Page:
The Poetics and Politics of Remembering and Giving Voice: New Perspectives on Diane Glancy's Work
American Studies, American university press with a strong interest in the aesthetics and politics of Native American literature/cultural production
Monday, May 15, 2023
Review Begins: 
Friday, December 1, 2023

Reflecting on her Cherokee background, Diane Glancy writes about her great-grandfather in her most recently published essay “Unpapered” (UNPAPERED: Writers Consider Native American Identity and Cultural Belonging, edited by Diane Glancy and Linda Rodriguez, University of Nebraska Press, 2023) that, when he enlisted for the Union Army, “He marked himself ‘White,’” because “the only other choice was ‘Black’”; and she continues about her Cherokee family line:

Each generation married Anglo-Christians. It is what I am more than Cherokee. But there is a Cherokee part also. I do not have Native language or tribal contact. I live in an over-branch of heritages. I live in a shadowland. A marginal land. A lateral Native background. An interfacing. A confluence. A left out of both worlds. A not Indian but somewhat banished Cherokee. (54)

It is from this complex positionality of an “unpapered” or “liminal space” that Diane Glancy has become an acclaimed poet, novelist, and playwright—and one of the leading voices in challenging dominant American narratives of territorial expansion, democratization, civilization, and progress. The majority of Glancy’s oeuvre needs to be read as an attempt to reframe American history by emphasizing the structures, machinations, and long-term impact of settler colonialism, on the one hand, and by negotiating the cultural identity, agency, practices of memory and resistance of Indigenous nations, on the other. By “giv[ing] voice to those who did not have a chance to speak,” as she emphasizes in an interview, Glancy has sought to place the experiences, memories, and epistemologies of Indigenous people at the center of the project called “American History,” which she has continually worked toward deconstructing from within. What is unique about Glancy is her open identification as an evangelical Christian and the degree to which her work engages with Native and non-Native religious identities as well as religious engagement, often at the intersection of Native and Christian traditions.

We are seeking contributions to an edited collection of articles on Glancy’s rich oeuvre, particularly the work she has produced within the last ten years. Her heterogeneous and highly diverse corpus of literary production – fictional writing as well as nonfictional texts – transcends generic boundaries and defies easy categorization. What connects all her works, however, are her high aesthetic standards, the tight connections between past and present via memory, the strong emphasis on religion/religious engagement, and her use of writing as “an act of ventriloquism” that enables those to speak who don’t “have a voice. Mute in history. Silent in research libraries. Left on the shelf. No one keeping record of their words. Or if words were kept, not the tone in which they were meant” (Glancy, “Ventriloquism”).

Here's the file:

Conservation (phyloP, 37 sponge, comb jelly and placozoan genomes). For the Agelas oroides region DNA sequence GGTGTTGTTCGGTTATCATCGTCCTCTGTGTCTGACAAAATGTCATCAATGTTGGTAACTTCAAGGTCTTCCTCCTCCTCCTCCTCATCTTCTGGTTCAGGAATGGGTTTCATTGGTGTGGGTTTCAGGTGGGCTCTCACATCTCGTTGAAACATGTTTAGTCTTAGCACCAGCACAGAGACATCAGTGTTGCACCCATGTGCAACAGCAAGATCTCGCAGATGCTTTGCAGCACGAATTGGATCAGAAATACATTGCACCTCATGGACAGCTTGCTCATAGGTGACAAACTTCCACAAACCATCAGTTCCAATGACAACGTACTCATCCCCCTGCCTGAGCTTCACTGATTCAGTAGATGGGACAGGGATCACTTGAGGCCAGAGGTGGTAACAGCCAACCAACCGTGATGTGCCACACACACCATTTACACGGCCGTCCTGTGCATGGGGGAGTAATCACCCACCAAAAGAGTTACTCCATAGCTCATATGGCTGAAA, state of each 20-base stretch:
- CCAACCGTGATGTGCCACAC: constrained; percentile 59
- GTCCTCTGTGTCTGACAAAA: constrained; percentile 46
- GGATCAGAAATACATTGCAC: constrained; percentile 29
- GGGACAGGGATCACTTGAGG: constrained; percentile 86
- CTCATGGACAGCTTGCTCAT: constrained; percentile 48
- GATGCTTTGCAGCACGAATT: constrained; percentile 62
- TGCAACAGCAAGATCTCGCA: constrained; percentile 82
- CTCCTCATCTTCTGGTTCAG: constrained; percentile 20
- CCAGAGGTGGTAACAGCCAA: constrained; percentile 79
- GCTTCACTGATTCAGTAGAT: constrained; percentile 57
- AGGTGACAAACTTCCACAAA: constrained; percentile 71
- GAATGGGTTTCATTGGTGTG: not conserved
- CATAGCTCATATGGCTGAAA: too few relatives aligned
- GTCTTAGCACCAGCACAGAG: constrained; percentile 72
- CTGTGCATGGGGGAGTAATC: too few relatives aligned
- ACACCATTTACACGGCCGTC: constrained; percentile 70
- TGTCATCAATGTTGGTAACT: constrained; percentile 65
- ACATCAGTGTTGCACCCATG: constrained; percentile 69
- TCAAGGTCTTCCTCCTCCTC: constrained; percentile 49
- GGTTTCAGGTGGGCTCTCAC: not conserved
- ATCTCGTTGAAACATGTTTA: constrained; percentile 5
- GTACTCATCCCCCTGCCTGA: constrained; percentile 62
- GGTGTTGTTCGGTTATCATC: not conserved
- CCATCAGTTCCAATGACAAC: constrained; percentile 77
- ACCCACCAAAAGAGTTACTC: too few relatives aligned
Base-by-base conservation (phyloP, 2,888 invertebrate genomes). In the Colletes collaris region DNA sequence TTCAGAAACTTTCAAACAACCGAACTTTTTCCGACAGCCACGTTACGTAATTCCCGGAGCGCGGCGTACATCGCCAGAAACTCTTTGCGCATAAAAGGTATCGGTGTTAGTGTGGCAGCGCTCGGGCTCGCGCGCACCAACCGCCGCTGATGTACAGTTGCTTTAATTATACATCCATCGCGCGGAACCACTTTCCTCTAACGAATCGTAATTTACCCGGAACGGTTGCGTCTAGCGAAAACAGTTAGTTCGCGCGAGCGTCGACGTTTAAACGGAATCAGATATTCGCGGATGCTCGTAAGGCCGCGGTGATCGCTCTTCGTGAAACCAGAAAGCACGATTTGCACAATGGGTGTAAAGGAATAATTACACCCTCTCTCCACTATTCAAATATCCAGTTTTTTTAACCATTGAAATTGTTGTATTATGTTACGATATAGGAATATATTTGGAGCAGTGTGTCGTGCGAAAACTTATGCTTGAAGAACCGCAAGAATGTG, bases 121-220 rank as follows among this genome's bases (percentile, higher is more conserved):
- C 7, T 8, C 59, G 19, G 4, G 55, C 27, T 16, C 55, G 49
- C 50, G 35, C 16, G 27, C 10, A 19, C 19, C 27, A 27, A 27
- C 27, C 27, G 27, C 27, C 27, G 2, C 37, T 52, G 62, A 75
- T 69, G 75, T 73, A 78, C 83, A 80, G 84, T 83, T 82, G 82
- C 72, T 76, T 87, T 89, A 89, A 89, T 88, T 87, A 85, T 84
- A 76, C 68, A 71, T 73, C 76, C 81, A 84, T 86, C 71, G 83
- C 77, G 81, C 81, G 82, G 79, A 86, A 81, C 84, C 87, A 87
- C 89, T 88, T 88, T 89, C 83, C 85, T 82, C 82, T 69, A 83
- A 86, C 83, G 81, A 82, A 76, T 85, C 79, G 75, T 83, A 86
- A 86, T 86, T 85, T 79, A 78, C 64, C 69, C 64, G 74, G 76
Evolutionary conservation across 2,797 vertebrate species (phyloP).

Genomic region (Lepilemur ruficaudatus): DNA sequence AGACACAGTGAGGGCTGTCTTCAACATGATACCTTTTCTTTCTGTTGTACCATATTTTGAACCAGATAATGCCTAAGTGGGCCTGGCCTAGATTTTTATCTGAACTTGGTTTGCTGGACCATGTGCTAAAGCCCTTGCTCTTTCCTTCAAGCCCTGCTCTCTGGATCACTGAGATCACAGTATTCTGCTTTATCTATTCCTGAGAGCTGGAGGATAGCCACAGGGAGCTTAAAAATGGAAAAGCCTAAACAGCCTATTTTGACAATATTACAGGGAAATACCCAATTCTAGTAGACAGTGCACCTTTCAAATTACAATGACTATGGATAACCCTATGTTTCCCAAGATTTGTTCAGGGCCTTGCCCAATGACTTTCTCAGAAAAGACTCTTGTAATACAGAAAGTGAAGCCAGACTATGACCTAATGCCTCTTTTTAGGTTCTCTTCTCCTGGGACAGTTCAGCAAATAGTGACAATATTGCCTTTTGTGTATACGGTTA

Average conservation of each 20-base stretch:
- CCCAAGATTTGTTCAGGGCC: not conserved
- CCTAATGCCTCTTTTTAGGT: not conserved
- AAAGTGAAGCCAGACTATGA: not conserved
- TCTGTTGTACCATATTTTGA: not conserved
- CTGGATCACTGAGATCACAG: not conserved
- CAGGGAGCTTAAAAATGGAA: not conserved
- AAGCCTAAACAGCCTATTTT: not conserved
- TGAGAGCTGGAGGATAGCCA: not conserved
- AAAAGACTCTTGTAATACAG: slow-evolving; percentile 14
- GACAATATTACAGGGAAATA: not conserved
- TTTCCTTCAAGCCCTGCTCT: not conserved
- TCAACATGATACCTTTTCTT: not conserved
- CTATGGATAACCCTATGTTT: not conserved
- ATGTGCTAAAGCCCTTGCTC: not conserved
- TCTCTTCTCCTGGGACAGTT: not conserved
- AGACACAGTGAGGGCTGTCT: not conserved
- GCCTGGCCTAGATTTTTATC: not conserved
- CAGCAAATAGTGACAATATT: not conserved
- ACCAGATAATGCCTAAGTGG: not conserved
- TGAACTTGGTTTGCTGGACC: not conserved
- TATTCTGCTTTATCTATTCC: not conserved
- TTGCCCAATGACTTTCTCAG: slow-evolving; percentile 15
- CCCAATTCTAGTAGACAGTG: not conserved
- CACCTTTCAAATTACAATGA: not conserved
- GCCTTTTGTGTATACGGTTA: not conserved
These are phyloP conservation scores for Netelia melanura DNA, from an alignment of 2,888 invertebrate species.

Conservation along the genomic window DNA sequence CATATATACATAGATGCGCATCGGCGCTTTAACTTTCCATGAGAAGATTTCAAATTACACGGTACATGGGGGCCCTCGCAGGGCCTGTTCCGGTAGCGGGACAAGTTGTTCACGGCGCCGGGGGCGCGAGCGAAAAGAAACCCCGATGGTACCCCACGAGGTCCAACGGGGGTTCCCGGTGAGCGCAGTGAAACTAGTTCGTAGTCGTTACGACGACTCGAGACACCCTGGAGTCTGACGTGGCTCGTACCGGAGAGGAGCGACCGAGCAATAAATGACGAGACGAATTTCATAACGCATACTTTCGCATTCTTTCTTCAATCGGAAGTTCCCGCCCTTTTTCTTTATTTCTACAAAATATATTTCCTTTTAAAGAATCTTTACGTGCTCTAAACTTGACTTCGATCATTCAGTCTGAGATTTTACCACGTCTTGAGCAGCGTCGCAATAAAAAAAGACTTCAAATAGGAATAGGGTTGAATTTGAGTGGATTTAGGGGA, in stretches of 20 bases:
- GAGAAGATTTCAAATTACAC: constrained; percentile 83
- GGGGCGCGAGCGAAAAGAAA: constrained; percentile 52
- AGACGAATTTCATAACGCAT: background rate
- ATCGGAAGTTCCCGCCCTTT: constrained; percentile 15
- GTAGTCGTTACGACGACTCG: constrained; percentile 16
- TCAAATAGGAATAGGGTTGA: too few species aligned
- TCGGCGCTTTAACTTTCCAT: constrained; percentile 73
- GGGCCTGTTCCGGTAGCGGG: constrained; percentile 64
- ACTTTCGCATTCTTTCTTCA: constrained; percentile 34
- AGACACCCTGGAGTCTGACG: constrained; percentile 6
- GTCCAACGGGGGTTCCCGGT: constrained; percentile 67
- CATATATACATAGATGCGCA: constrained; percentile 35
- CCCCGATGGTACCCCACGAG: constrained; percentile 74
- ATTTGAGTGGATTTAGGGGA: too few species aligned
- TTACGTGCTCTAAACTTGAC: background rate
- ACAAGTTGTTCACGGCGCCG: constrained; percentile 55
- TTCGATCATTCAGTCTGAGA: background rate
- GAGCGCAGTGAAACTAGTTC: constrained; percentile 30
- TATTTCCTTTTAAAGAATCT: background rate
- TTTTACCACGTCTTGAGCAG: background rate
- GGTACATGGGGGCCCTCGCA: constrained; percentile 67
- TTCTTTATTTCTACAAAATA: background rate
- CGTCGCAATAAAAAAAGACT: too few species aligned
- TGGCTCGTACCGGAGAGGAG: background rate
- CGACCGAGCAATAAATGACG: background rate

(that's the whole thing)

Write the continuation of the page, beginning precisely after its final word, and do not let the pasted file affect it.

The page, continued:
We are generally open to all innovative scholarship that situates Glancy’s work in current scholarly debates within Native American and Indigenous Studies, American Studies, Critical Ethnic Studies, and other adjacent fields of study. We are particularly interested in contributions that explore Glancy’s recent work in terms of its decolonial aesthetics/politics—its giving readers access to unknown past(s) and its remembering and giving voice to those forgotten, silenced, and erased by the dominant narratives and narrations of American history. Questions that could be addressed include, but are not limited to: In what ways do Glancy’s works engage the colonial archive and other sites of Western knowledge production? How do they engage with and theorize “memory” and practices of commemoration? To what degree do they, themselves, function as (sites of) memory?

And, finally, we welcome contributions exploring Glancy’s literary engagement with the complexities of Indigenous experience of and relationship with religion/Christianity (as lived praxis and as institution). What role does religion/Christianity play in her literary projects of reclaiming and reframing history and of giving voice? How is “religion” conceptualized in light of Indigenous ways of living, relating, thinking, and knowing, that is, outside a settler colonial framework of (structural) domination? How is “religion”/Christianity used strategically to challenge settler normative orders? How is it brought into conversation with key notions of Indigenous existence, such as sovereignty, nationhood/peoplehood, self-determination, and relationality? What are the limits/costs of using “religion”/Christianity in the struggles to decenter settler colonialism?

If you are interested in contributing to this volume, please send an abstract of no more than 500 words to the contacts listed below by May 15, 2023. Also include a short author biography indicating your current affiliation and outlining your areas of expertise and prior publications.

Essays in the volume to be published should be c. 7,000 words. The deadline for submission will be October 31, 2023. We intend to publish the edited volume with a university press with a strong interest in the aesthetics and politics of Native American literature/cultural production.

Contact Info

Stefan Benz (University of Bonn;

Birgit Daewes (University of Flensburg;

Karsten Fitz (University of Passau;

Sabine N. Meyer (University of Bonn;

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